I was climbing on the newly cleaned north buttress in the gorge. We’d done two HVS’s already and the choice was between fitting in another climb in or heading for dinner. I elected to lead Carlos J G, what looked like a short, well protected layback crack. I got one good wire in on the right and then, reluctantly, what I though was a good no.1 cam in a solid hand jam. I managed to place another very dubious small wire in quite a parallel crack (small enough that I had no cams that would fit) and moved up. I then placed another poor wire in a dubious shallow placement and then finally what I thought was a bomber wire slotted rightwards into a crack (so that I could not see it from straight on). I pulled hard to seat the wire but rather than biting into the crack it flew straight out of the bottom depositing me, back first, on the floor with all three of the pieces of gear (excluding the too low first piece) there with me. I managed to hobble home and after a visit to A&E this morning found out luckily that it is just soft tissue damage and nothing is broken.
With hindsight the lessons I learned are fairly obvious. The most obvious to be more careful seating wires, especially those that you cannot see! However this would have been ok had the gear below not failed. This was the result of moving upwards with dubious gear rather than spending the time to improve it or climbing back down. The crack was awkward to use and I was not comfortable enough to place gear easily but I probably could have improved the cam I placed or placed a better wire just above it. I shouldn't have assumed that I could get better gear above or that I would find a more comfortable stance to place gear from.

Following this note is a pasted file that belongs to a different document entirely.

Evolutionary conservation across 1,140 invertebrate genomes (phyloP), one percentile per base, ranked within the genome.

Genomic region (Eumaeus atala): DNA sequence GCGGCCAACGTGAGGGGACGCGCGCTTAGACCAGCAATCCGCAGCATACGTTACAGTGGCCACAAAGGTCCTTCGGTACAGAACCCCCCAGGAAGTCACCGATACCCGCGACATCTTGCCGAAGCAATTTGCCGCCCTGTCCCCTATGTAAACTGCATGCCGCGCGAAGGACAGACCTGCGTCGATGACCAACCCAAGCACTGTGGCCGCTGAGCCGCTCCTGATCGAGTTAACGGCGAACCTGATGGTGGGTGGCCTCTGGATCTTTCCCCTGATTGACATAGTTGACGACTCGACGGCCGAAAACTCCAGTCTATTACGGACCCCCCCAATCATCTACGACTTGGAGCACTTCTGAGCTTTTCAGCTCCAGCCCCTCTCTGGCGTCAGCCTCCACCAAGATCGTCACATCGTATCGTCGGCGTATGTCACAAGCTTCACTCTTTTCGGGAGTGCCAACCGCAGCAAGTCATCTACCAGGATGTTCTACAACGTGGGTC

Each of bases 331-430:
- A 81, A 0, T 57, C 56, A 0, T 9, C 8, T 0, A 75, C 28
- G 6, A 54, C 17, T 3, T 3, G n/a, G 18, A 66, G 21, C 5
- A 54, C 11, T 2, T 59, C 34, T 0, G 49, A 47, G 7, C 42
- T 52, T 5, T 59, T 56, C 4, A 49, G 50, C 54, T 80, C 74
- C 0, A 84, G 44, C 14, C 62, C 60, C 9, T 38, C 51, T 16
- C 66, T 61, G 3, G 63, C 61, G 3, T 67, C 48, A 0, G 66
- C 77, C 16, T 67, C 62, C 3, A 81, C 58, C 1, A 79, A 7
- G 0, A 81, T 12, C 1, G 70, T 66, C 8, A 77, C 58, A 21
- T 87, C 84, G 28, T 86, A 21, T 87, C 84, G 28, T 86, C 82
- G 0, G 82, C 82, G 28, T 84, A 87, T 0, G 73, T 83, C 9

You need confidence to climb close to your limit and I was pretty confident I could do the moves required but in this case this led to over-confidence as it wasn’t my failure to do the moves which led to my fall. The fact that the route has had few ascents should have led to a degree of extra caution.
One of the parts of this I find most worrying is the cam. As far as I could tell it was a solid placement (albeit in limestone) in the middle of the range in a parallel crack. It was a 3CU which I worry given the large ridges on the cam lobes give a poor surface area to rock contact. With even more hindsight now it probably wasn’t the best placement and I could have done with some smaller cams!
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All reports are self-submitted and have not been edited by the BMC in any way, so please keep an open mind regarding the lessons and causes of each incident or near-miss.